Beta-Blocker Therapy in Patients With Severe Traumatic Brain Injury: A Systematic Review and Meta-Analysis
The American Surgeon
Traumatic brain injuries, Beta-blockers, Trauma outcomes, Practice Management Guidelines
Traumatic brain injury (TBI), a leading cause of morbidity and mortality among trauma patients worldwide, poses the risk of secondary neurological insult due to significant catecholamine surge. We aim to investigate the effectiveness and outcomes of beta-blocker administration in patients with severe TBI.
A search through PubMed, EMBASE, JAMA network, and Google Scholar databases was conducted for relevant peer-reviewed original studies published before February 15, 2022. A standard random-effects model was used, as justified by a high Cohen’s Q test.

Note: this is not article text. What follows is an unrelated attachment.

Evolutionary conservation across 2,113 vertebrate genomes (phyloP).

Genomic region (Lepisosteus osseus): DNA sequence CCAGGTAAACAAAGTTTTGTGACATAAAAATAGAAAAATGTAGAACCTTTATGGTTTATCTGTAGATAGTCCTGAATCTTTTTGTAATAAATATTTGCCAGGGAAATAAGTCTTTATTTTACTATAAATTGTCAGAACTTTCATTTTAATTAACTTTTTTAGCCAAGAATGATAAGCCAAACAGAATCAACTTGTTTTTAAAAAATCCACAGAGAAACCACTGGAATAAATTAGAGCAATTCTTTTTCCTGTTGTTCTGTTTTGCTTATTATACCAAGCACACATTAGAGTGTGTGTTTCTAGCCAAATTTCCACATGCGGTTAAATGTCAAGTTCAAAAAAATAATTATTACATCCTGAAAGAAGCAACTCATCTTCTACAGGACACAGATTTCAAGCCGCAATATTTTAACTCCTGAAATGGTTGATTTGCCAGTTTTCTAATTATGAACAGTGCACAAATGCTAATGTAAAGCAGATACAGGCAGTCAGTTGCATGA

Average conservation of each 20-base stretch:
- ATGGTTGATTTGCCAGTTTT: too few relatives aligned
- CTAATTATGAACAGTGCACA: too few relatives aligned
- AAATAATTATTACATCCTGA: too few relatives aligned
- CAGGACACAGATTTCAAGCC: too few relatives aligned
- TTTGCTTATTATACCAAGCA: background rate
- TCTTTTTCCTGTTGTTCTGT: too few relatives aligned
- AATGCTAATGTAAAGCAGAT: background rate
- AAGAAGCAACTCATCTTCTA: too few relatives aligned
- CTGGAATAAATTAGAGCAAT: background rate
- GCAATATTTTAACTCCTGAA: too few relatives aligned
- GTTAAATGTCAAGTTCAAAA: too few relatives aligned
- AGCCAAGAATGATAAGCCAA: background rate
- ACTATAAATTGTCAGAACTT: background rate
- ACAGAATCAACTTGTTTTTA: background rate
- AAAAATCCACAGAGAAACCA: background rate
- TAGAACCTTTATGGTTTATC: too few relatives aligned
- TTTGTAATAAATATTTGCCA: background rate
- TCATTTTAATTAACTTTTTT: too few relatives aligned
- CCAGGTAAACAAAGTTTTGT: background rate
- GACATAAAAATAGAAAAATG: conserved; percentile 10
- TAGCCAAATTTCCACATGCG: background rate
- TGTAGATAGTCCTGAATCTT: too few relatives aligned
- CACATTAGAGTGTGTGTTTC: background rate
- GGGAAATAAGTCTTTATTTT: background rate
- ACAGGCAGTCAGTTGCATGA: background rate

Twelve studies met inclusion criteria and were included in the meta-analysis. Severe TBI patients who were administered beta-blockers had a significantly reduced incidence of in-hospital mortality compared to the non-beta-blocker group (14.5% vs 19.2%). However, the beta-blocker group was reported to have a significantly greater number of ventilator days (5.58 vs 2.60 days). Similarly, intensive care unit (9.00 vs 6.84 days) and hospital (17.30 vs 11.02 days) lengths of stay (LOS) were increased in the beta-blocker group compared to those who were not administered beta-blocker therapy, but only the difference in hospital-LOS was significant.
Beta-blockers have significantly decreased in-hospital mortality in patients with severe TBI despite being associated with an increase in ventilator days and hospital-LOS. The administration of beta-blocker therapy in the management of severe TBI may be warranted and should be discussed in future guidelines.
Zagales, Israel; Selvakumar, Sruthi; Ngatuvai, Micah; Fanfan, Dino; Kornblith, Lucy; Santos, Radleigh; Ibrahim, Joseph; and Elkbuli, Adel, "Beta-Blocker Therapy in Patients With Severe Traumatic Brain Injury: A Systematic Review and Meta-Analysis" (2022). Mathematics Faculty Articles. 346.